6. WR Juron Criner, Arizona, Sr. Buzz: Criner too often is forgotten when big-time receivers are mentioned, but opposing defenses know all about him. He's a major deep threat with excellent speed. In 2010, he had 18 catches that covered at least 20 yards, and eight of those went for at least 40 yards. He had an 85-yard touchdown catch against Oregon, a 52-yarder against Arizona State and a 41-yarder against UCLA. He also had a 21-yard run against Stanford. He doesn't return kicks, though perhaps he should.
5. WR Alshon Jeffery, South Carolina, Jr. Buzz: At 6 feet 4 and 229 pounds, Jeffery is a huge wide receiver. Yet he has the speed and agility usually associated with much smaller players, and he can turn short passes into long gains. Last season, Jeffery had 26 receptions that covered at least 20 yards. No other player returning in 2011 had that many. He had a reception of at least 40 yards in eight games, including a 72-yard touchdown against Vanderbilt, a 71-yard touchdown against Tennessee and a 69-yard catch against Auburn.
4. WR Ryan Broyles, Oklahoma, Sr. Buzz: He gets the ball often and knows what to do with it. Last season, Broyles led the nation with 131 receptions. He turned those into 1,622 yards and 14 touchdowns. He had 21 plays of at least 20 yards and at least one gain of 25 yards in 11 of the Sooners' 14 games. Broyles had touchdown receptions of 81 and 64 yards against Colorado. He also had a 57-yard punt return, although he had a substandard (for him) season as a punt returner in '10. In '09, he was named All-Big 12 as a punt returner after averaging 15.9 yards on 31 returns to rank third in the nation.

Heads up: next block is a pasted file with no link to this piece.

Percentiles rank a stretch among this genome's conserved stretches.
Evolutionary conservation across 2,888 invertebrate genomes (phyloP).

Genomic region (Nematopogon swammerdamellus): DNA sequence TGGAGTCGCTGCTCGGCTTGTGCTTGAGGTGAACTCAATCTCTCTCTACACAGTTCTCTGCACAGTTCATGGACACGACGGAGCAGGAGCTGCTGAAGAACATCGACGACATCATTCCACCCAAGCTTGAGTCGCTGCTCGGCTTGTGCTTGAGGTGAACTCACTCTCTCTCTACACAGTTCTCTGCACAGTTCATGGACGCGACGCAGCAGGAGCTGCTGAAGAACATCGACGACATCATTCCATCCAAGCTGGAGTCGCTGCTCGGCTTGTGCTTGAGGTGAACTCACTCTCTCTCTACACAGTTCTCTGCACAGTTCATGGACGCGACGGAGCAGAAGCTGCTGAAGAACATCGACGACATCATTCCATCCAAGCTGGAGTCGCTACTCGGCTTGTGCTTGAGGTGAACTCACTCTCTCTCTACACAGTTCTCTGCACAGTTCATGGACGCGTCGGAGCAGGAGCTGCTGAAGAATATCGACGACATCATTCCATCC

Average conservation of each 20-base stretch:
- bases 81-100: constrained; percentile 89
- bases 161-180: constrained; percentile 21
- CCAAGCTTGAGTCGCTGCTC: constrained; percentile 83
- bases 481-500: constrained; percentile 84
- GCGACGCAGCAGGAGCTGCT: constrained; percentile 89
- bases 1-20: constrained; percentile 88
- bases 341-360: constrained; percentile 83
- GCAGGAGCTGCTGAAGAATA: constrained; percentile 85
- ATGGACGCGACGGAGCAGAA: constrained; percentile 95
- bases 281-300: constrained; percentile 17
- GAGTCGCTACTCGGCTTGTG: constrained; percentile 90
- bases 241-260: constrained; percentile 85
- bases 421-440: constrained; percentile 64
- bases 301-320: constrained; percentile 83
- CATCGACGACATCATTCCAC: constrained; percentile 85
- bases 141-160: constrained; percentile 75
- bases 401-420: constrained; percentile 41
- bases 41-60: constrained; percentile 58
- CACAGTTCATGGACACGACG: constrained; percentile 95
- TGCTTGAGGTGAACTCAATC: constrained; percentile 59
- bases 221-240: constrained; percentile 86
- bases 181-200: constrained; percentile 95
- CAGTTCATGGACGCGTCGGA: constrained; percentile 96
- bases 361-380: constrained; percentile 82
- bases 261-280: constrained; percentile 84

3. TB LaMichael James, Oregon, Jr. Buzz: A sprinter on Oregon's track team, the speedy James is a perfect fit in the Ducks' spread offense and a breakaway threat every time he gets the ball. Last season, he had 15 plays of 20 yards, 11 runs of at least 30 yards and eight of at least 40. James had a play that covered at least 31 yards in eight games. His highlights included a 72-yard touchdown run against Tennessee, a 76-yard touchdown run against Stanford and a 66-yard run against Portland State. He also had an 84-yard touchdown reception against Washington State.
2. WR Justin Blackmon, Oklahoma State, Jr. Buzz: By October of last season, every team that faced Oklahoma State knew it had to contain Blackmon. Almost no one did. Although he missed one game because of a suspension and was slowed by an injury late in the season, Blackmon still had 24 catches that covered at least 20 yards and 10 that covered at least 40. Blackmon had 20 TD catches and those alone covered an incredible 641 yards (32.1 yards per reception); eight of those covered at least 37 yards. He had a 69-yard touchdown run, too.
1. QB Denard Robinson, Michigan, Jr. Buzz: Robinson is like a time bomb: Sooner or later, he's going to explode. Each time Robinson tucks the football, opposing fans hold their breath because he always seems one step away from making a big play. Last season, his first as a full-time starter in former coach Rich Rodriguez's spread offense, Robinson had 16 runs that covered at least 20 yards and seven that exceeded 30 yards. He had at least one 20-yard gain in nine of the Wolverines' 13 games last season. He scored touchdowns on runs of 87, 72, 47, 32 and 32 yards. He also had 12 pass completions of more than 40 yards. That's more than Stanford's Andrew Luck. A big question with Robinson is how the new Michigan staff will make use of his talents.